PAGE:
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Thursday, February 21, 2013

The Rational Basis Mini-War of OT 1980

Rational basis review often seems to be a stepchild of equal protection scholarship, except when scholars perceive that the court in the given case is really not doing rational basis review at all.  (The standard examples of such covert heightened review are City of Cleburne v. Cleburne Living Center and Romer v. Evans.)  This decision to largely ignore rationality review is unfortunate.    The requirement that government act only in pursuit of a legitimate, public-regarding purpose, and that it be reasonable when it does so, is one of the foundational rules of the Fourteenth Amendment. 

Of course, aggressive judicial policing of that requirement triggers allegations of judicial legislating, Lochnerizing, and other epithets.  And it's standard learning that, as a historical matter, judicial withdrawal from the practice of second-guessing garden-variety social and economic regulation has included a refusal to engage in serious rationality review -- at least when that review is not a cover for heightened scrutiny, as is often suspected of Cleburne and Romer

But there's more that can be said, and should be said.  Justice Stevens had some creative thoughts about rational basis review, as I discuss in this paper from a couple of years ago.  But other justices did, too.  Most notably, Justice Brennan and Justice Rehnquist engaged in fascinating little mini-war over the correct approach to rational basis review, and the components of such review, in the OT 1980 term.  In December 1980, in Railroad Retirement Bd v. Fritz, the two justices squared off over Justice Brennan's famous description of Justice Rehnquist's extremely deferential style of rationality review as "tautological."  The latter's oh-snap conclusion to his footnote engaging Justice Brennan's approach -- "The comments in the dissenting [Brennan] opinion about the proper cases for which to look for the correct statement of the equal protection rational-basis standard, and about which cases limit earlier cases, are just that: comments in a dissenting opinion." -- is by itself worth inclusion in a casebook as an exemplar of, to pardon the pun, non-rational argumentation.  Still, Justice Rehnquist had a point: Justice Brennan's argument for testing legislation against the legislature's actual purpose created difficult practical and conceptual problems, convincing even an otherwise-sympathetic Justice Stevens to conclude that Brennan's approach was not workable.

The war continued on two fronts that term. In Schweiker v. Wilson, decided in March of 1981, it was Justice Powell's turn to take up the mantle of ratcheting rationality review up a notch.  Joined by Justice Brennan, Justice Marshall (who had joined Brennan's Fritz dissent) and the previously-sympathetic Justice Stevens, he essentially agreed with Brennan's argument for heightened fit review when the legislature's goal is not apparent from the legislative history.  A few weeks later Justice Brennan himself renewed a version of the fight, in the dormant commerce context.  In an opinion concurring in the decision to strike down the Iowa law in Kassel v. Consolidated Freightways, he argued that the law should be evaluated based on the legislature's stated purpose, rather than the purpose furthered by the state's lawyers in litigation defending the law.  Again Justice Marshall came with him, but this time he had no other allies.  Justice Rehnquist, dissenting, renewed his Fritz attack on this sort of more intrusive review.  Again using colorful language, and citing their battle a few months before in Fritz, he wrote that Brennan's argument "calls to mind what was said of the Roman Legions: that they may have lost battles, but they never lost a war, since they never let a war end until they had won it."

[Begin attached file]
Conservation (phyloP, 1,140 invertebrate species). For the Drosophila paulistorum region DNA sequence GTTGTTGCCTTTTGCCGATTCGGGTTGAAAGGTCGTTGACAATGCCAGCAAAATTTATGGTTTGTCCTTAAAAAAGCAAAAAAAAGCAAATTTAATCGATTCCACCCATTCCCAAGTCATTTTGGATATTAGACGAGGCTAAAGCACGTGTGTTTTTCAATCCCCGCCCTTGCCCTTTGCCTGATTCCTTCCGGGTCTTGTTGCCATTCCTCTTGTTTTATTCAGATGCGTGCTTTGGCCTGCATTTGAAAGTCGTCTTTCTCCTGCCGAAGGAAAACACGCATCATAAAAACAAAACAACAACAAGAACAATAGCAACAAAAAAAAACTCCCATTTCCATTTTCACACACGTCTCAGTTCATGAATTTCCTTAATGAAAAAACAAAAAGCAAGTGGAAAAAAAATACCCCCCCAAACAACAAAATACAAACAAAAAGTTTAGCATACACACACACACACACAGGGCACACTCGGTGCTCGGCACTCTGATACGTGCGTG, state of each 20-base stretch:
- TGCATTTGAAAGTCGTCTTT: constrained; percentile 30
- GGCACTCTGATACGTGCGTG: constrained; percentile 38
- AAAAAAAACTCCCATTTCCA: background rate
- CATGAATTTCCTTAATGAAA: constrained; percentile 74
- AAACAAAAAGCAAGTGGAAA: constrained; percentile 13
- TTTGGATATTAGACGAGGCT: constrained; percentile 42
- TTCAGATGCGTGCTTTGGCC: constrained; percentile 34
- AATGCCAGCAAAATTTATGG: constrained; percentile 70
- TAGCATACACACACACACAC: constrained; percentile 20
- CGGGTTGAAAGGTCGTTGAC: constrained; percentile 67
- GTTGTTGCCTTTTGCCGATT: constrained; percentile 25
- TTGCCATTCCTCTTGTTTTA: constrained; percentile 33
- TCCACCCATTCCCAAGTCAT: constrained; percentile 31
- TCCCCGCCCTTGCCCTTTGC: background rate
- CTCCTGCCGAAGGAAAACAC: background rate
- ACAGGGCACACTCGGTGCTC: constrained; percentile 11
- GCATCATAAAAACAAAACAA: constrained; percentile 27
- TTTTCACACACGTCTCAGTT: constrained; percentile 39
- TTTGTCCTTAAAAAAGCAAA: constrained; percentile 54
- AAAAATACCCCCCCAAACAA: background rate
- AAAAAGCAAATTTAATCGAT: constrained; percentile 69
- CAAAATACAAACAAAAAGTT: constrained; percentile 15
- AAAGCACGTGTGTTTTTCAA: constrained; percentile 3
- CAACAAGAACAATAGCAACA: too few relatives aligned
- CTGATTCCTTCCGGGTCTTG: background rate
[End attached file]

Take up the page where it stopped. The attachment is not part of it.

But Rehnquist's analogy to the never-say-quit Roman legions seems to have been inapt.  The mini-war over rational basis review appears (at least at first glance) to have ended with the OT 1980 term.  As discussed in the paper I referenced earlier, Justice Stevens went on to think creatively about garden-variety rational basis review.  And remants of the debate resurfaced in cases like Nordlinger v. Hahn.  But I'm not sure Justice Brennan ever re-engaged.  If my initial impression is correct, this war was intense, and implicated some pretty fundamental issues in American constitutionalism, but burned itself out quickly.  Like I said, it has the makings of a fascinating little story.

Posted by Bill Araiza on February 21, 2013 at 07:23 AM in Constitutional thoughts | Permalink


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F13 in Rehnquist's dissent in Kassel is classic.

"It is not a particularly pleasant task for the author of a dissent joined by two other Members of the Court to take issue with a statement made by the author of a concurrence in that same case which is joined by only one Member of the Court. Such fragmentation, particularly between two opinions neither of which command the adherence of a majority of the Court, cannot help but further unsettle what certainty there may be in the legal principles which govern our decision of Commerce Clause cases such as this and lay a foundation for similar uncertainty in other sorts of constitutional adjudication. Nonetheless, I feel obliged to take up the cudgels, however unwillingly, because JUSTICE BRENNAN's concurrence, joined by JUSTICE MARSHALL, is mistaken not only in its analysis, but also in its efforts to interpret the meaning of today's decision."

[long refutation follows]

Posted by: Joe | Feb 21, 2013 10:35:47 AM

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